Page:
In what other court or even tribunal in this land--or in any other country- -would a member of a jury be allowed to be absent while a case was being presented, only to return to deliver a guilty verdict and pass a draconian sentence? I submit that the answer is none. Yet that happened here on 7 March 1990. Is that justice, Mr. Speaker? The sham trial in the House was, as always, made very public, with five-and-a-half hours of prime television, syndicated world wide. The charges against me were made to appear massive, and even combined with innuendo. The apparent unwillingness of the then Leader of the House, the right hon. and learned Member for Surrey, East (Sir G. Howe), to reply to a stream of interventions is recorded in column 893 of the Official Report of the debate.

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Mr. John Fraser (Norwood) : On a point of order, Mr. Deputy Speaker. The hon. Gentleman has been speaking for exactly 20 minutes, and it is clear that--apart from a degree of spontaneity introduced by my hon. Friend the Member for Bolsover (Mr. Skinner)--the hon. Gentleman has read every word of his speech so far. I have counted six pages, and seeing the notes that he still has, I fear that he intends to read us another 60 pages, which will take up most of the debate, and it will all be written material. Surely it is not within the proper procedures of the House to allow someone to read an entire speech of that length. I understand the difficulties, and that hon. Members may want to use copious quotations and refer in detail to notes--I am not in any way trying to prevent the hon. Gentleman from putting forward a reasonable case--but surely it is outside the accepted procedures of the House to read what appears to be several hours of written material.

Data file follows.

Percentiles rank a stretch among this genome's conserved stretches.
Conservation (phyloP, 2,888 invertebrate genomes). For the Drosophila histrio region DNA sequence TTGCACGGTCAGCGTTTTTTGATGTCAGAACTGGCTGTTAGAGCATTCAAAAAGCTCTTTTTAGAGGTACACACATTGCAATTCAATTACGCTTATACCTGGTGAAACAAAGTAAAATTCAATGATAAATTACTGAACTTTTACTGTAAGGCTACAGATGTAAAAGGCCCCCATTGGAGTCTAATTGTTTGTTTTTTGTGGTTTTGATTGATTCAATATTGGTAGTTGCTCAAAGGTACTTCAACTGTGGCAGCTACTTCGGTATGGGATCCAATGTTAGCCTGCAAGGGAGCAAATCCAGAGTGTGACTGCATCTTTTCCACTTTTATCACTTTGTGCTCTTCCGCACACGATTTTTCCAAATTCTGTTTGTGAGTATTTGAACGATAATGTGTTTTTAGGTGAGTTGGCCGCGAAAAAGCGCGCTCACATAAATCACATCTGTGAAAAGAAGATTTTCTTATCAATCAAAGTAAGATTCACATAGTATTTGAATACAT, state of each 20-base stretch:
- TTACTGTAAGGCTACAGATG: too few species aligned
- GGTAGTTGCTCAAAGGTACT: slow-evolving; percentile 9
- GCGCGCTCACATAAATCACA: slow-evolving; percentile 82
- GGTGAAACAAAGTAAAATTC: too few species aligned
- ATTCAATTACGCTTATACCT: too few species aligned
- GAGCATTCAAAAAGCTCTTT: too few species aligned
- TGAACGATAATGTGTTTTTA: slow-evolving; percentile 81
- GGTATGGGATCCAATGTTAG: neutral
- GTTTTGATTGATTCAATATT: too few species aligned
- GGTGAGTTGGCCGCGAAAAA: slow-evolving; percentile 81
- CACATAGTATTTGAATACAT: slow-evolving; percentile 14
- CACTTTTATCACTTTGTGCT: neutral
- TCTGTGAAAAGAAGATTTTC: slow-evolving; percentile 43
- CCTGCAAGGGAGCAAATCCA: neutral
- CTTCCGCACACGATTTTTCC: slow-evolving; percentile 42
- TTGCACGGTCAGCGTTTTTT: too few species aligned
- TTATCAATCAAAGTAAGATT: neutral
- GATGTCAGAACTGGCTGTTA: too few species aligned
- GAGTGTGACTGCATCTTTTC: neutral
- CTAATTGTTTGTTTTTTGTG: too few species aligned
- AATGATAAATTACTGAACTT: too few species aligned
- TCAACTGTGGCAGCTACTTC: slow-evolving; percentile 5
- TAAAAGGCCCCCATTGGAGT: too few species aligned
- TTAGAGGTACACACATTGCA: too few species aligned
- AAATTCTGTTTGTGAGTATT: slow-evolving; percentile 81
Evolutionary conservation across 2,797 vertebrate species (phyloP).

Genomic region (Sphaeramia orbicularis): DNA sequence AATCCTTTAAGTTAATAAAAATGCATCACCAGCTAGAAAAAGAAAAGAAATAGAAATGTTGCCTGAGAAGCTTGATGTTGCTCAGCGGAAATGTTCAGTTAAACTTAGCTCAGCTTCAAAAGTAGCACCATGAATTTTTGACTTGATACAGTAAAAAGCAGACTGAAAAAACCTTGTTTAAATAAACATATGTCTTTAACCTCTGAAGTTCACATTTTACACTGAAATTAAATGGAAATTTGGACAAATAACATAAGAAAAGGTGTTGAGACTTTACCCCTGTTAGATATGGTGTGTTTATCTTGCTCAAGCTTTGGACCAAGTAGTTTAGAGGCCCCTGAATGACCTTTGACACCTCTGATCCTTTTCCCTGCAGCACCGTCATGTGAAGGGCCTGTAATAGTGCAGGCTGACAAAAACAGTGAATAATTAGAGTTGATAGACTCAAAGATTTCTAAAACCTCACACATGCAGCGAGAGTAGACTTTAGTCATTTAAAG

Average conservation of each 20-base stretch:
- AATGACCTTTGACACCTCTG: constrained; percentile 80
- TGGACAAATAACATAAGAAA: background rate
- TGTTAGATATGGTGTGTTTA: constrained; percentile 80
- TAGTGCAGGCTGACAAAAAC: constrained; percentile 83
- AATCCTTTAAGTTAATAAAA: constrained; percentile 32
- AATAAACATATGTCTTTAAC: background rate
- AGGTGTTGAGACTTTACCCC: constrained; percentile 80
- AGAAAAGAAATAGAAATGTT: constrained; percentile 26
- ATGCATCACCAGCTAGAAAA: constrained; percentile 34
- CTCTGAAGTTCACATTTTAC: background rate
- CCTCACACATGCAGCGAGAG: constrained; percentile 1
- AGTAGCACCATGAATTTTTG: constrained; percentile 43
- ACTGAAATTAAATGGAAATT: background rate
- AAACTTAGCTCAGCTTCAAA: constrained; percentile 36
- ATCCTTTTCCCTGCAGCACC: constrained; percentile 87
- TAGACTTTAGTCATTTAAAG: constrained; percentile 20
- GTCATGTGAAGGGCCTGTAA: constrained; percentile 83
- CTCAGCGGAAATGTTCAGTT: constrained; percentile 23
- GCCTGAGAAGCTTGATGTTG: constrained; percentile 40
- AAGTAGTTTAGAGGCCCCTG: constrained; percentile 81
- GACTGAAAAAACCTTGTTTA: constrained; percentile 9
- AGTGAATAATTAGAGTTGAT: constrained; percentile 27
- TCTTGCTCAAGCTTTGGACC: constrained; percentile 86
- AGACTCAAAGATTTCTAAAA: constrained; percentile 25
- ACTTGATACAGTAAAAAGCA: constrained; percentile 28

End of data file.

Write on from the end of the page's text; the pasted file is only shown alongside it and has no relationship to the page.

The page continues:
Mr. Deputy Speaker : All hon. Members are aware of the hallowed phrase that hon. Members are allowed to refer to "copious notes". We have also traditionally taken the view that Members who speak from either Front Bench or an hon. Member who introduces a debate, as the hon. Member for Winchester (Mr. Browne) is now doing, have a little more discretion than would otherwise be the case. The hon. Member for Winchester will be in order so long as he continues just to refer to copious notes.

Mr. Browne : Thank you, Mr. Deputy Speaker. I will try to look up from my notes to the hon. Member for Norwood (Mr. Fraser), who is leading for the Opposition. However, I will glance down through my spectacles occasionally at this large volume of notes.

The apparent unwillingness of the then Leader of the House, the right hon. and learned Member for Surrey, East, is shown in Hansard at column 893. He was most unwilling to reply to a string of interventions by hon. Members seeking confirmation that I had done nothing illegal. I felt that that was quite disgusting, but classic. Also, in common with all political show trials, the jury decision was--as has already been said this morning--fixed by the ruling party. In this case, the fixing was ensured by the operation of the Whips, both payroll and informal.